What Causes Childhood Obesity? Symptoms & Signs, Complications, Responsible Gene
Childhood obesity is becoming more of a problem in the United States. It affects more than 18% of children, giving it the most prevalent chronic childhood illness. Since 1980, this figure has more than quadrupled. Childhood obesity is a public health concern. Diabetes, hypertension, and other co-morbid illnesses linked with obesity & morbid obesity are now being detected in an increasing number of youngsters.
What is Childhood Obesity?
Obesity in childhood is a major medical problem that affects children and adolescents. It's especially concerning since additional pounds frequently set youngsters on the path to health problems that were formerly thought to be adult issues - diabetes, high blood pressure, and high cholesterol. Obesity in childhood can also contribute to low self-esteem and depression. Obesity is defined as having a body mass index (BMI) higher than that of 95% of children who are the same age & gender. If your BMI is more than 120 points higher than the 95th percentile, you are called very obese.
What Causes Childhood Obesity?
The environment of today has a significant impact on the habits and views of children and teenagers. A significant component is the proliferation of television advertising encouraging unhealthy meals and eating habits. Furthermore, children are surrounded by environmental forces that diminish the value of physical activity.
Although there are several causes of childhood obesity, some variables have been identified as key contributors to this epidemic. Among the causes are:
Lack of physical activity: Children who do not exercise regularly are more prone to acquire weight because they do not burn as many calories as those who do. Sedentary activities, such as watching or playing video games, add to the condition as well. TV shows frequently incorporate advertisements for harmful meals.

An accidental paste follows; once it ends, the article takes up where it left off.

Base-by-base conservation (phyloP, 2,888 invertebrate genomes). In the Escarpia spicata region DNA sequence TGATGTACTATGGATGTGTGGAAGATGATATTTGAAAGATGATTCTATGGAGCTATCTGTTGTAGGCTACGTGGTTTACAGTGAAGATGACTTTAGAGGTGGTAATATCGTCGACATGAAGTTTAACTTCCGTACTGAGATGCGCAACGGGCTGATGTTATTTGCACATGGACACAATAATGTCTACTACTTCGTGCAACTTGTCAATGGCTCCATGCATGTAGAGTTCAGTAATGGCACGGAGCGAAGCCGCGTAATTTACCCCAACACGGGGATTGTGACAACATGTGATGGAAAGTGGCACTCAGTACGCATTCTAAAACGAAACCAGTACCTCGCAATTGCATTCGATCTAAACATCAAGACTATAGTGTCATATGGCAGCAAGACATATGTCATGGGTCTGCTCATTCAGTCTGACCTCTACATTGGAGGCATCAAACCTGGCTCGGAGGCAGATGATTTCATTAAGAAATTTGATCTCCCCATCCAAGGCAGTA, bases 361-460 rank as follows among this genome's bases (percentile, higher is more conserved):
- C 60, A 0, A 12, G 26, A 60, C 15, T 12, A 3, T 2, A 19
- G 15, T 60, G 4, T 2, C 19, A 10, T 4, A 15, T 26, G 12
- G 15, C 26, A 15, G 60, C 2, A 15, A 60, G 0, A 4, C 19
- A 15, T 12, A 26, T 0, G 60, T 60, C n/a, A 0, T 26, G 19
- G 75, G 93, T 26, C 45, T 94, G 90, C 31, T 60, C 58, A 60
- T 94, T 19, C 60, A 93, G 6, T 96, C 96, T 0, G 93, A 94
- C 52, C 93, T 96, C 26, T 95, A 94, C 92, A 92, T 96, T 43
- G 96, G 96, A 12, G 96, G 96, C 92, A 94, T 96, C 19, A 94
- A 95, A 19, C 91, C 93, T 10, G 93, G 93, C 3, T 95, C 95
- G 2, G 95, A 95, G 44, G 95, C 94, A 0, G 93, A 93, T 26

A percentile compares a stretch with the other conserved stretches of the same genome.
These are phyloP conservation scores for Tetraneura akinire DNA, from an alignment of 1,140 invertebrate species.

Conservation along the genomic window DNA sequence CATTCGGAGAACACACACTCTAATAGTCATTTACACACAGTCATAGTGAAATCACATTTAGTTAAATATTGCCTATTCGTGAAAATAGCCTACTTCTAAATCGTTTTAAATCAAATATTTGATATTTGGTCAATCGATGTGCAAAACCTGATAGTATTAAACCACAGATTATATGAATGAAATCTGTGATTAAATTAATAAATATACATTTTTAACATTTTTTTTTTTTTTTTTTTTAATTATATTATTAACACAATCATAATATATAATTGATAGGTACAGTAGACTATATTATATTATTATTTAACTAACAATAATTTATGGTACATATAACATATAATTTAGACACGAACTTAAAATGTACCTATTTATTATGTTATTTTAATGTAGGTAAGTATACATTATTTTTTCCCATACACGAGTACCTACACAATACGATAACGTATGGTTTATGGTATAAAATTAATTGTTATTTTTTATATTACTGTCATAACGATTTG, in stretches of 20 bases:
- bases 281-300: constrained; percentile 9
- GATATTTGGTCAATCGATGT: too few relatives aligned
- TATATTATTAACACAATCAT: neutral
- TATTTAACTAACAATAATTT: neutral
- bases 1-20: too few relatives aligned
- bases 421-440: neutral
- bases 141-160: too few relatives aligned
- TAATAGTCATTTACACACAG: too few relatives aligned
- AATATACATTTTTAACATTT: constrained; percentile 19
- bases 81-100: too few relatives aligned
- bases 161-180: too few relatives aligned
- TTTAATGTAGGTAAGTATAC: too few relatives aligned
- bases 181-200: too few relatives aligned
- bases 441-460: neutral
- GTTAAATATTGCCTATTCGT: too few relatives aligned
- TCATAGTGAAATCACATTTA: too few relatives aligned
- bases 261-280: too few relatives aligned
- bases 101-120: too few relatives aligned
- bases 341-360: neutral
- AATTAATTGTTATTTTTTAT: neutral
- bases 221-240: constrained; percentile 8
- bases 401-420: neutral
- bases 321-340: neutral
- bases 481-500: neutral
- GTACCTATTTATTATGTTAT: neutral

Heredity and Family: Obesity is genetically determined, according to science. It has been established that children whose parents are obese are more likely to be impacted themselves. According to estimates, genetics accounts for 5 to 25% of the risk of obesity. However, genes alone may not necessarily determine whether a kid is overweight or obese. Parents' learned actions play a significant role. Parents, particularly those whose children are at risk of obesity at a young age, should encourage good eating and lifestyle choices from an early age.
Dietary Patterns: Dietary habits have shifted dramatically during the last few decades. The average number of calories consumed every day has skyrocketed. Furthermore, as calorie consumption has increased, so have the nutrients required for a balanced diet.
Socioeconomic status: Some towns' residents have limited resources and easy access to stores. As a result, individuals may choose nonperishable convenience items such as frozen dinners, crackers, and cookies. People who reside in low-income areas may also lack access to a safe environment to exercise.
Beverages like soda and juice boxes also contribute significantly to the kid obesity pandemic. It is not unusual for a 32-ounce beverage with around 400 calories to be sold to youngsters. Children's soda intake has climbed by 300 percent over the previous 20 years. Scientific research has shown that every ordinary soda taken per day increases the risk of obesity by 60%. Another big issue is the consumption of box drinks, juice, fruit drinks, and sports drinks. These beverages contain a large number of calories, and it is believed that 20% of overweight children are overweight as a result of excessive caloric consumption from beverages.
What Can You Do About Childhood Obesity?